Sixtieth U.S. Colored Infantry Regiment
aka: First Regiment Iowa African Infantry
The Sixtieth U.S. Colored Infantry Regiment was formed in 1863 from companies raised in Iowa and Missouri; it saw most of its service in Arkansas.
The recruiting of African American men for military units to serve in the Union army was approved with the creation of the U.S. War Department’s Bureau of Colored Troops on May 22, 1863. At least seven regiments of Black troops and two artillery batteries manned by Black soldiers were raised in Arkansas; the unit that became the Sixtieth U.S. Colored Infantry Regiment was raised out of state but served most of its time in Arkansas.
The U.S. War Department issued special orders on July 27, 1863, authorizing Colonel William A. Pile to organize a Black regiment in Iowa. Even though there were only around 1,500 African Americans in the state at the time, six companies were mustered into service on October 11, 1863, at Keokuk, Iowa. They would be joined by four companies formed in Missouri, and the First Iowa Regiment of African Descent would contain 911 men when the last company mustered in on December 4, 1863.
Captain John G. Hudson of Company B, Thirty-Third Missouri Infantry Regiment—who while in command of Battery D in the July 4, 1863, Battle of Helena was asked by enemy soldiers by what authority he called for their surrender and famously replied: “By the authority of my twelve-pound howitzer”—was appointed colonel of the First Iowa (AD) on September 21, 1863. He would lead the regiment until it mustered out in 1865.
The Iowa companies left for St. Louis, Missouri, on November 12, 1863, and the complete regiment departed for Helena (Phillips County) on December 20. As 1864 dawned, the First Iowa men spent much of their time repairing the batteries and rifle pits that protected the town but also participated in expeditions on the Mississippi, White, and St. Francis rivers “besides expeditions through the country on foot, taking a good many prisoners and meeting with no loss.”
The regiment’s designation was changed to the Sixtieth U.S. Colored Infantry Regiment on March 11, 1864. The men of the Sixtieth also served as heavy artillerymen, manning all the batteries and fort at Helena, according to a November 28, 1864, letter from Hudson, then a colonel.
Men of the Sixtieth saw their first combat on July 26, 1864, at Wallace’s Ferry, where Confederates under Colonel Archibald Dobbins attacked them during a U.S. expedition to Big Creek, killing and wounding several men. Elements of the regiment also served in the August 11–13, 1864, expedition to Kent’s Landing, an August 29 to September 3 expedition up the White River, several scouting runs to Alligator Bayou in September and October, and an expedition to Harbert’s Plantation in Mississippi from January 11 to January 16, 1865.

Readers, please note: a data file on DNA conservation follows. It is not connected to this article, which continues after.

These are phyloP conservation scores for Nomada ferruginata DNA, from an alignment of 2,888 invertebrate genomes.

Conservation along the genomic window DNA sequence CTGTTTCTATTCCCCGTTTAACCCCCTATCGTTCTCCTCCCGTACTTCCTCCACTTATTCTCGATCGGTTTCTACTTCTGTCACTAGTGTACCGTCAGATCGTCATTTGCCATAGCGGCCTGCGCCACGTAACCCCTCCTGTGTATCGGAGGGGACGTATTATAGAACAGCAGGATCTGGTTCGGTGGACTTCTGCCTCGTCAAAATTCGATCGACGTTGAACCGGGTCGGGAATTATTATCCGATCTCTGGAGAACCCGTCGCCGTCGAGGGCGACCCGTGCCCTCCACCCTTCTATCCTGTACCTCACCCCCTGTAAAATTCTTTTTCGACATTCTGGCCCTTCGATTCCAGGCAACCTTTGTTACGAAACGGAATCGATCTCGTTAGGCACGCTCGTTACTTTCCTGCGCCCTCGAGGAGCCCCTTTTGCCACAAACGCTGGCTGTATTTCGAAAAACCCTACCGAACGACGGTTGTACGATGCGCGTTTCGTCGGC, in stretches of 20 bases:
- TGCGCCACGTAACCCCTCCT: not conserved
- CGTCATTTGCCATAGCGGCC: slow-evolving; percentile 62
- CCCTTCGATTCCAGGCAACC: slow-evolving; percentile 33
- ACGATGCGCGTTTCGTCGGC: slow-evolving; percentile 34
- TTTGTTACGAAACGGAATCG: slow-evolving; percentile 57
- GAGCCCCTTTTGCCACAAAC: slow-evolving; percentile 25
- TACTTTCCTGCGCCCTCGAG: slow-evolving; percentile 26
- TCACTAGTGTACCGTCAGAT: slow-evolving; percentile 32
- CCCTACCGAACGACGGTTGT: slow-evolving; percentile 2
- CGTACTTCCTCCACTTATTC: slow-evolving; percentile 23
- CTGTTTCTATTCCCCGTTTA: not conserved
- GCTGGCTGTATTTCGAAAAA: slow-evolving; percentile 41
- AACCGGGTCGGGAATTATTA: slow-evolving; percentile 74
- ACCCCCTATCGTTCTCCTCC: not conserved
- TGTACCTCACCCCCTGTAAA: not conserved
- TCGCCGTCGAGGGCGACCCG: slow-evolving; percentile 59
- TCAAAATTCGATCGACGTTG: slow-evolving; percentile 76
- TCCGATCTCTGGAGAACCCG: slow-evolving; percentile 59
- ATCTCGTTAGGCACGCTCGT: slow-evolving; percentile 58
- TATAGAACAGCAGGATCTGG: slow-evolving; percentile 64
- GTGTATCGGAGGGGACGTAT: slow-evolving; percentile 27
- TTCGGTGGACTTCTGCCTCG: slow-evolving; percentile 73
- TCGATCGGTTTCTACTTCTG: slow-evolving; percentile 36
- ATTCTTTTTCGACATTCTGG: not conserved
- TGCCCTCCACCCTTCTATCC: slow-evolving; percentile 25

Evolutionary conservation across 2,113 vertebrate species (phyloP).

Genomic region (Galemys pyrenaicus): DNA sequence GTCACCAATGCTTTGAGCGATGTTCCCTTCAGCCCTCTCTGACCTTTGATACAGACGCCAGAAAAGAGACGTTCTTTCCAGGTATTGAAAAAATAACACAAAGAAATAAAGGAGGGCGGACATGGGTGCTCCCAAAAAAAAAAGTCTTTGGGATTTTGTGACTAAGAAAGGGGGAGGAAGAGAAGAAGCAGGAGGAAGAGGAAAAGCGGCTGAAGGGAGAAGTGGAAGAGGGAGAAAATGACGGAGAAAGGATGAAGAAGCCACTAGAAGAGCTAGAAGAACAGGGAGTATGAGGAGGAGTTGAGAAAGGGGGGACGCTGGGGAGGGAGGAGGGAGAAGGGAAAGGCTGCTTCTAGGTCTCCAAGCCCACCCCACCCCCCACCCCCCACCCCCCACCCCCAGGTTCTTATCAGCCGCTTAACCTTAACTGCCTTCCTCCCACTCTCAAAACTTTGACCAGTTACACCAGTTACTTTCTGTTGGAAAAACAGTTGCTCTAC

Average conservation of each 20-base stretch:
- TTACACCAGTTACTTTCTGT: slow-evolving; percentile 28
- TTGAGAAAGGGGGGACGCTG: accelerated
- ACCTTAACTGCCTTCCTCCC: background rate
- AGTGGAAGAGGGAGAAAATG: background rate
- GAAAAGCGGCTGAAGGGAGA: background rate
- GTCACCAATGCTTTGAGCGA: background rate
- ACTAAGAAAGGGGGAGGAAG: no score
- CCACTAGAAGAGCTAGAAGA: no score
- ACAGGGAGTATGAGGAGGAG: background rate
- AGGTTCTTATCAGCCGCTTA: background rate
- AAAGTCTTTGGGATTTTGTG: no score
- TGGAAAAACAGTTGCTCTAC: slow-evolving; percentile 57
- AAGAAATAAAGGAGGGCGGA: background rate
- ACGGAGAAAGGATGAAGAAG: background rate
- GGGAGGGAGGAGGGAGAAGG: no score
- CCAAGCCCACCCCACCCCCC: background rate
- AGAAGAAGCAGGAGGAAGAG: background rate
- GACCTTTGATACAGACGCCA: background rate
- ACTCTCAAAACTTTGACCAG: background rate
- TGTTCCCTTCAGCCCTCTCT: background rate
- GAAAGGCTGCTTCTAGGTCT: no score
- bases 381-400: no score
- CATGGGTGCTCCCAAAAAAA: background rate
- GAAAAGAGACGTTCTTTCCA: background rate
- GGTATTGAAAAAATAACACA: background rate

The Sixtieth was transferred to Little Rock (Pulaski County) on March 21, 1865, arriving there on April 10 and serving there until August 20. During that period, an officer of Company D noted that “the men have made a great improvement in the performance of all their duties as soldiers and, at the same time, made progress in learning to read and write.”
After leaving Little Rock in August 1865, elements of the regiment served at DeValls Bluff (Prairie County); at Jacksonport (Jackson County); and in the Sub-District of the White River, at Powhatan (Lawrence County) and Batesville (Independence County), among other locations. The Sixtieth mustered out at DeValls Bluff on October 15, 1865, and was discharged on November 2. The regiment had a total enrollment of 1,153 officers and enlisted men, of whom eleven were killed in action, three were wounded (one mortally), and 332 died of disease.
A postwar history of the regiment stated that “when the call to arms was extended to them, they responded as freely—in proportion to their numbers—as had the men of other races….The opportunity to enroll themselves among the Nation’s defenders was long delayed, but, when it came, they were found ready and eager to take part in the struggle which ended in the emancipation of four millions [sic] of their race from the degradation of human slavery.”
Colonel Hudson received a brevet promotion to brigadier general on October 9, 1867, for “distinguished gallantry at the battle of Helena, Ark., July 4, 1863.”
For additional information:
Dyer, Frederick. A Compendium of the War of the Rebellion. Des Moines, IA: Dyer Publishing Co., 1908.
Hewett, Janet B., et al., eds. Supplement to the Official Records of the Union and Confederate Armies, Vol. 78. Wilmington, NC: Broadfoot Publishing Co., 1998.
Roster and Record of Iowa Soldiers in the War of the Rebellion. Des Moines, IA: Emory H. English, 1911.
Mark K. Christ
Central Arkansas Library System
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